Tesla provides boost to STEM initiatives at CCSD

Tesla provides boost to STEM initiatives at CCSD

The Clark County School District, in its recently adopted five-year strategic plan, committed to strengthen partnerships with higher education institutions and business leaders to focus on apprenticeships and career and technical education programs that align with community job needs.

The College, Career, Equity, and School Choice Unit at CCSD works to ensure all students have access to quality programs that lead to marketable skills for the 21st century.

One of the many companies that CCSD partners with to boost its career and technical initiatives is Tesla, which is contributing $37.5 million over five years to K-12 education in Nevada.

“The demand for STEM jobs in Nevada will continue to grow dramatically over the next few years,” JB Straubel, Tesla’s chief technology officer, said in July when the company announced an initial $1.5 million in funding grants to promote science, technology, engineering and math (STEM). “That is why we’re investing in initiatives that inspire students to choose a career in STEM and sustainability, and give them a foundation for success.”

One of the important College, Career, Equity, and School Choice Unit programs is the Career and Technical Education’s (CTE) Girls in Tech initiative. This program seeks to get more girls interested in STEM-related careers that currently are predominantly comprised of men. In February, about 20 female students from Kenny C. Guinn Middle School participated in an all-day event at Tesla’s Southern Nevada retail center to learn more about engineering and career opportunities in this field for women.

Snehal Bhakta, a project facilitator in CCSD’s CTE department, told the Las Vegas Review-Journal that the goal is to share with young female students the different opportunities with which they may not be familiar: “Whether it’s related to engineering, technology, all those high-wage, in-demand careers that are available here in Southern Nevada.”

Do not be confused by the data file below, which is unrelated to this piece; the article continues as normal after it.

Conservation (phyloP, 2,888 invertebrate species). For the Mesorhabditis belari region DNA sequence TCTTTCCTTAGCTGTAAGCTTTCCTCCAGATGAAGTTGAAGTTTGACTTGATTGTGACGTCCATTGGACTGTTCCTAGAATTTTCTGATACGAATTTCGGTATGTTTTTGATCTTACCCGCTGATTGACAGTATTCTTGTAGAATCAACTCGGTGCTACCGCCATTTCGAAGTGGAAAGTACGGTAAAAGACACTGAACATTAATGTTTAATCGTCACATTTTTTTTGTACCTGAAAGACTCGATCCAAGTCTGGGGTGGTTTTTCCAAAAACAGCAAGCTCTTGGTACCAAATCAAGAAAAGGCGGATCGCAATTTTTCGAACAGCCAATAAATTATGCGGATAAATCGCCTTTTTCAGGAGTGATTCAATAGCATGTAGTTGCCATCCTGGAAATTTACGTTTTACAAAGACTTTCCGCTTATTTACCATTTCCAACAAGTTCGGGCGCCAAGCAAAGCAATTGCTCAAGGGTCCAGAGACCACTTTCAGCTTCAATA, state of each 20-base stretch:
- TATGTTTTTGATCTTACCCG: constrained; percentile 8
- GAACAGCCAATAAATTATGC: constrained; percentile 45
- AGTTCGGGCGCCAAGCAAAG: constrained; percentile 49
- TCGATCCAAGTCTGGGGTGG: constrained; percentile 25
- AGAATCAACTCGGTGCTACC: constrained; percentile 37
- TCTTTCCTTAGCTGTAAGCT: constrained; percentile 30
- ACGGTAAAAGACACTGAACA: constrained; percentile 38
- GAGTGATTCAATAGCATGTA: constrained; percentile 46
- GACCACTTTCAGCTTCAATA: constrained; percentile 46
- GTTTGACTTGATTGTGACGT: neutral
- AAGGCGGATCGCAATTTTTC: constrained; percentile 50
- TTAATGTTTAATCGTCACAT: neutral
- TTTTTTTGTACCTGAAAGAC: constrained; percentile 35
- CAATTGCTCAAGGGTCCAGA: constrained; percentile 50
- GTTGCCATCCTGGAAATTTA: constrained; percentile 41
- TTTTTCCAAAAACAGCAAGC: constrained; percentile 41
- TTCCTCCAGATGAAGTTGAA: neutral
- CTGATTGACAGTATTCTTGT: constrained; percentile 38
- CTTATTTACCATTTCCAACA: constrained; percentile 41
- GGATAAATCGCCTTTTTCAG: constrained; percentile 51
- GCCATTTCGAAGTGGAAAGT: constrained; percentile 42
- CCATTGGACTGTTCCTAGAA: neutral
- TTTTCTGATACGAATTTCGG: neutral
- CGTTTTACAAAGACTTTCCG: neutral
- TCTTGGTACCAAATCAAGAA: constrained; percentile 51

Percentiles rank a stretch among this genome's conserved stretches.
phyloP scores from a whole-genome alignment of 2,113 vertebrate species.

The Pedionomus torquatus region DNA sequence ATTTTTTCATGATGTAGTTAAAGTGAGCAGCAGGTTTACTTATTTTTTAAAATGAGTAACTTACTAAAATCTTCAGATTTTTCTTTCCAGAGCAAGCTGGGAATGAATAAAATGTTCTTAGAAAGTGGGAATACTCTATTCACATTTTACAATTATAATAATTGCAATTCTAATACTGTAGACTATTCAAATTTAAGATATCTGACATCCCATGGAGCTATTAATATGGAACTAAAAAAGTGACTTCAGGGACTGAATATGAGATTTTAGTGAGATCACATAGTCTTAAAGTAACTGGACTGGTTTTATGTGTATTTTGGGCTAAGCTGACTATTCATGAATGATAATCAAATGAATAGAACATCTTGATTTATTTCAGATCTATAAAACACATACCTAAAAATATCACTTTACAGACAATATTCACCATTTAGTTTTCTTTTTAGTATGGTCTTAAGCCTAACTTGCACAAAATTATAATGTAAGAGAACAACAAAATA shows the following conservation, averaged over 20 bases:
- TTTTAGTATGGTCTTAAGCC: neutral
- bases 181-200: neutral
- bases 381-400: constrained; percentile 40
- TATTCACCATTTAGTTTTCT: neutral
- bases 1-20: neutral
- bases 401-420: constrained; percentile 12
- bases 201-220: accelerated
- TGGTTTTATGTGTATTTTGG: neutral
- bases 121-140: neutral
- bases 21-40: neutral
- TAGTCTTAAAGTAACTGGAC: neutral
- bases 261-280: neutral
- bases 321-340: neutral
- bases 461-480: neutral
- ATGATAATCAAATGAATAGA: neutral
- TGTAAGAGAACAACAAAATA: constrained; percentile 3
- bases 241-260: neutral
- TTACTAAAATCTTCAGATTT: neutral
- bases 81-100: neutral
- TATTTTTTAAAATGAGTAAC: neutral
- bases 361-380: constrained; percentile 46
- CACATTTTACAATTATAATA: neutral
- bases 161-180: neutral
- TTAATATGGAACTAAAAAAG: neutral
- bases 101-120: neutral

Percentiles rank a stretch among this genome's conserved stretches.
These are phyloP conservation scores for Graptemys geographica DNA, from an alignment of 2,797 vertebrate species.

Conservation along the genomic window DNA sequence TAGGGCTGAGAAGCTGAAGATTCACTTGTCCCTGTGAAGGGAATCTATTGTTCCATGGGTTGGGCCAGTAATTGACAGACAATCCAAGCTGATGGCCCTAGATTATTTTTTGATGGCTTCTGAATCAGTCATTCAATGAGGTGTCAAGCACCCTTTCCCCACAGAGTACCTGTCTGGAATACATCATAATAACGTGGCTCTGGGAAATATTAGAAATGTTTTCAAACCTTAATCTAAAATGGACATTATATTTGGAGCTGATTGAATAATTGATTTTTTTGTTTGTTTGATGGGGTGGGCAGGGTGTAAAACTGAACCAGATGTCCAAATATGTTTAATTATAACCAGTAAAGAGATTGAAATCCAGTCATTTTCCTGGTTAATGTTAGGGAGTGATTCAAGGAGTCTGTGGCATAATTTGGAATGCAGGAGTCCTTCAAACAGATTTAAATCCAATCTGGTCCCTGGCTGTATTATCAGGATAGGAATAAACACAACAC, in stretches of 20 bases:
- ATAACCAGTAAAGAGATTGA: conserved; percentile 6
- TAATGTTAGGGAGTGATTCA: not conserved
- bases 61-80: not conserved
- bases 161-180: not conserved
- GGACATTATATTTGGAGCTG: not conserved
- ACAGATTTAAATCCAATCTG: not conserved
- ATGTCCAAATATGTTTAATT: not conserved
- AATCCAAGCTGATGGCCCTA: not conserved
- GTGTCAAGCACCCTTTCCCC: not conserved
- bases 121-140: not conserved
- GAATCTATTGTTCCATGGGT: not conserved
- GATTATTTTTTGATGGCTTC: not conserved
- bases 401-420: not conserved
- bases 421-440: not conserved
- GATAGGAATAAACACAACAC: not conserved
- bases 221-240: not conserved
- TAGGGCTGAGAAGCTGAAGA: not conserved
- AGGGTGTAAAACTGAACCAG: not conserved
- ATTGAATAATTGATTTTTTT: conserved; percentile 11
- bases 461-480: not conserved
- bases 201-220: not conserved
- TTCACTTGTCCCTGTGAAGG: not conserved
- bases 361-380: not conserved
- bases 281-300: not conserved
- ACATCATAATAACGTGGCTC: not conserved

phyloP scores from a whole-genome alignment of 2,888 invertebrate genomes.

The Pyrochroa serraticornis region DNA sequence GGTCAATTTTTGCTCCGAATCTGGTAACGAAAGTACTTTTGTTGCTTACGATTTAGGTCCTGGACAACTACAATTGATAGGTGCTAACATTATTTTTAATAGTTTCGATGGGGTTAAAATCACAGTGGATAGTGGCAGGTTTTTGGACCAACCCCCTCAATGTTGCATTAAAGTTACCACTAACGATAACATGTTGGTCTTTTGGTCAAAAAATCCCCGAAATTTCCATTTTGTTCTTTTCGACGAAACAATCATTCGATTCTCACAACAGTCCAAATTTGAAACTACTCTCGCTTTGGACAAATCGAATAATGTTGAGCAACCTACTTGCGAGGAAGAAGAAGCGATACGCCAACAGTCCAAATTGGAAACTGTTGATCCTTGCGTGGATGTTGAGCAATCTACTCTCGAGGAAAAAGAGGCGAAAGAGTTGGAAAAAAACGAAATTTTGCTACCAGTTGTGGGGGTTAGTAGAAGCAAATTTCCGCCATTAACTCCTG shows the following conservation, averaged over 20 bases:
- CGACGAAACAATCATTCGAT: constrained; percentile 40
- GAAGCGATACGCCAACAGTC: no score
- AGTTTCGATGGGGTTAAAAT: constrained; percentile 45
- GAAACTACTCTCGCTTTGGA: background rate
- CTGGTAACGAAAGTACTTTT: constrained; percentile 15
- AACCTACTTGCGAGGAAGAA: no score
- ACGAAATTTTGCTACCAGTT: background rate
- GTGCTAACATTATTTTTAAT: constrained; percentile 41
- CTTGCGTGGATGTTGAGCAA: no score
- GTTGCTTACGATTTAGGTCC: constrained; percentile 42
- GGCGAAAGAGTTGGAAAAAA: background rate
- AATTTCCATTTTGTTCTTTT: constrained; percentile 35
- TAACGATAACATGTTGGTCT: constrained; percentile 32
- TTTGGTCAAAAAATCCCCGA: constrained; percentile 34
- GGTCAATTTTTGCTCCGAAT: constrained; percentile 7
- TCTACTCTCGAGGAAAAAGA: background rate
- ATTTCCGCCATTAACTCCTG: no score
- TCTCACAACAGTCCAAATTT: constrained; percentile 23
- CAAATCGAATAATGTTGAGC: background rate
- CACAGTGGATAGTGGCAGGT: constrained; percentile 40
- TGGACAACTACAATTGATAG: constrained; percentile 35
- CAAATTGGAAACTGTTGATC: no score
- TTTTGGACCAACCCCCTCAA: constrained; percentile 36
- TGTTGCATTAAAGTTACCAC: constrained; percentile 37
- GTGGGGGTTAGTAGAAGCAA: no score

A female student who attended the event said it was inspiring. “It gives you someone to look up to – you can look up to male figures but having someone you can relate to in certain ways is tremendous,” said a middle school student who was interviewed by Channel 13 for its Raising the Bar series on education.

In recognition of the fact that three out of four high school graduates in Nevada do not go to a four-year college or university, CCSD has forged a partnership with Workforce Connections, labor unions and businesses to work together on ways to ensure that employers have the skilled workers they need to succeed.

An example of how these partnerships can flourish can be seen with Tesla, which is expanding its Gigafactory I in Sparks and recruiting Nevada high school graduates to work there.

Tesla’s apprenticeship program was sparked by a Tesla executive’s tour of CCSD’s Southeast Career and Technical Academy, where students were learning about and building basic robotics systems.

“I’ll never forget leaving that school and saying, ‘We need a program,’ ‘’ Chris Reilly, head of workforce development and education programs at Tesla, told the Review-Journal.

Tesla’s $37.5 million investment in Nevada schools will have long-term benefits. “The grant from Tesla is a game changer,” Kerry Larnerd, CTE director of CCSD, told the Review-Journal. “It’s getting us into the world our kids live in.”

If you would like more information on how to partner with CCSD, please visit ccsd.net/community/partnership or contact the School-Community Partnership Program at (702) 799-6560.